Earl Gray

Earl Gray
"You can argue with me but, in the end, you'll have to face that fact that you're arguing with a squirrel." - Earl Gray

Friday, December 23, 2011

Poetry Numbers - Part I

Want a quick demonstration of how bad we poets are at numbers and how oblivious we are to the effects of losing our audience?

On his Samizdat Blog, in "10,000 Poets: The Problem of the Multitude in American Poetry", Robert Archambeau paraphrases Mark Halliday as saying:

Defining a poet as someone who has published a book, or aspires to do so, continued Halliday, we might conservatively estimate the number of American poets at 10,000 (“or,” he added, “30,000 — when I’m in a bad mood”).

Even if we take the higher number, 30,000, and divide it by the U.S. population figure he mentions, 300,000,000, we get .01% of the population, 1 in 10,000 individuals, being poets. Messrs. Archambeau and Halliday are trying to make the point that there are too many poets. In truth, expressed as a percentage of the population, we have fewer American poets now than at any time in history.

Of course, what is missing is the audience.


  1. Of course Halliday was pulling a number from thin air (10,000), and juxtaposing it with another very different number (30,000), to convey two things: one, that there are a lot of poets in America, and two, that we really don't know how many there are: 10,000? 30,0000? 100,000? more?

    I think his apparent sloppiness was deliberate, and the intention merely to say "look, we all know there are a lot of American poets." This was pretty apparent in the lecture, but I may not have conveyed that very well in the post.

    Halliday is a bit exasperated by all of the poets, as he admits. Me, I don't mind at all.

    All best,

    Bob Archambeau

  2. Understood. 30,000 likely wouldn't cover the number of BAs, MAs, PhDs and MFAs. Add in the non-academics and the total is probably closer to 300,000. No matter. The figure would have to be 3,000,000, a hundred times Mark's highest estimate, before it would approach the percentage evident when poetry had an audience or, perhaps, before we find a poet who has an impact on the rest of the populace. If we are to pursue our current [fatally flawed] "marketing strategy", producing and promoting poetry exclusively with other poets in mind, we'll need to make aspiring poets out of at least 10% of the population--1000 times Mark's highest estimate--to form a critical mass.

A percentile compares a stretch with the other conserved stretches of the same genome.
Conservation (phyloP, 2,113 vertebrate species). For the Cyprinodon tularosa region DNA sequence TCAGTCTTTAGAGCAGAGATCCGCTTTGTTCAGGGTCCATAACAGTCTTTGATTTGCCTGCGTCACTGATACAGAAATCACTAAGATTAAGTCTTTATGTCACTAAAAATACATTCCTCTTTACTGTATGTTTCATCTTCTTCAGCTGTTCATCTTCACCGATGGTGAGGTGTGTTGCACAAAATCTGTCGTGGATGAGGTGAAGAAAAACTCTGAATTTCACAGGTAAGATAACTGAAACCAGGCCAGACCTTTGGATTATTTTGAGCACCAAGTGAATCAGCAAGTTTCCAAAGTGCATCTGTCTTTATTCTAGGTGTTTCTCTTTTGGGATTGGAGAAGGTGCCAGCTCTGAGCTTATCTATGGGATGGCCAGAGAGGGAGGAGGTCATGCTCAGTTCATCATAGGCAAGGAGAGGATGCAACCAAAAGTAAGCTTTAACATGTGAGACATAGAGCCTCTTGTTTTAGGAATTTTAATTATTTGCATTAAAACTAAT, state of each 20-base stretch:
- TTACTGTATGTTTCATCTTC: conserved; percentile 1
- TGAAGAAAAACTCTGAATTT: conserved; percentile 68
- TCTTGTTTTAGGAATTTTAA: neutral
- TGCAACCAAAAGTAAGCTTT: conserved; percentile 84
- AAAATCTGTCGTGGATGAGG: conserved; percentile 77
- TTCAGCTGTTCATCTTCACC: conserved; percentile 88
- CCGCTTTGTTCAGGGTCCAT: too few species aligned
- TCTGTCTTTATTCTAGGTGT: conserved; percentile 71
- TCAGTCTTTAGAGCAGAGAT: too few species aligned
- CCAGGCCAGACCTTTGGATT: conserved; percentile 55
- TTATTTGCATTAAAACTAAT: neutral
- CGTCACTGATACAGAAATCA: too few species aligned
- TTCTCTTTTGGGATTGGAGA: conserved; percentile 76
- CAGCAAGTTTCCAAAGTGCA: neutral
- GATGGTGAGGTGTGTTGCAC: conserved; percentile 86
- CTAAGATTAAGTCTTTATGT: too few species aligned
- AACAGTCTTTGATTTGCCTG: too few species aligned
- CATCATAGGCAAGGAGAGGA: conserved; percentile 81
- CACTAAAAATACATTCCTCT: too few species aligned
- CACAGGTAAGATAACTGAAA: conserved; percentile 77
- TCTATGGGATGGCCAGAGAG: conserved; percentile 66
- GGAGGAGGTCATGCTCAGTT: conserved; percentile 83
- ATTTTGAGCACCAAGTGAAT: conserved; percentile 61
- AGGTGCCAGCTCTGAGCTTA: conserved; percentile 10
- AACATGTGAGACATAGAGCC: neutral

The problem isn't with the raw data; it is with the conclusion that, at 30,000 or 300,000, we have too many poets. Any way you look at it we are going to need many, many more.

    Paradoxically, without an audience even one poet could be considered too many.

    Pleased to meet you, Bob. For what it's worth, your blog post raised some other points that I hope to address in the near future. Stay tuned!


  3. Hi Earl, I've read a lot of your blog posts, and I truly admire your dedication to the study of poetry and prosody. I'm currently in the process of preparing a portfolio that I will submit in application to a three week poetry seminar called the Bucknell Seminar for Younger Poets, and I was wondering if you'd be willing to give an unbiased, honest critique of some of my work. I wasn't sure how to contact you directly, but if you'd be willing to help me with this, please e-mail me at oruga101@yahoo.com

    The portfolio consists of 12 pages of poetry, written mostly in blank verse with varying degrees of strictness. The deadline for application to the seminar is January 31st, but I was hoping to have my application in two or three weeks early, so please contact me as soon as possible if you're interested.


  4. Hi, Steve,

    Normally, I'd refer you to a high end online workshop such as Eratosphere, Gazebo, Poetry Free-For-All or Poets.org, where you could get valuable, expert critique from a wide range of sources. However, these sites usually have a posting limit of, say, 2 poems a week. Your deadline looms.

    You've caught me at a good time. Having put away enough nuts to last me for a while, I actually have some time to spare. This being the case, sure, I'd be happy to help. Please bear in mind, though, that my feedback will be almost entirely technical; don't expect much of the interpretive guesswork so common in criticism today.

    Please send your collection, preferably in plain text (with HTML tags for attributes, if you like), to me at this address:




  5. 10,000 Poets: The Problem of the Multitude in American Poetry", Robert Archambeau paraphrases Mark Halliday as saying....unfortunately the Samizdat blog has gone so the link no longer works. Any idea how to find the original article?

    1. Hi, Anthony. I managed to find an incarnation, at least, of the Samizdat blog via a web search. Does this URL not work for you?



Your comments and questions are welcome.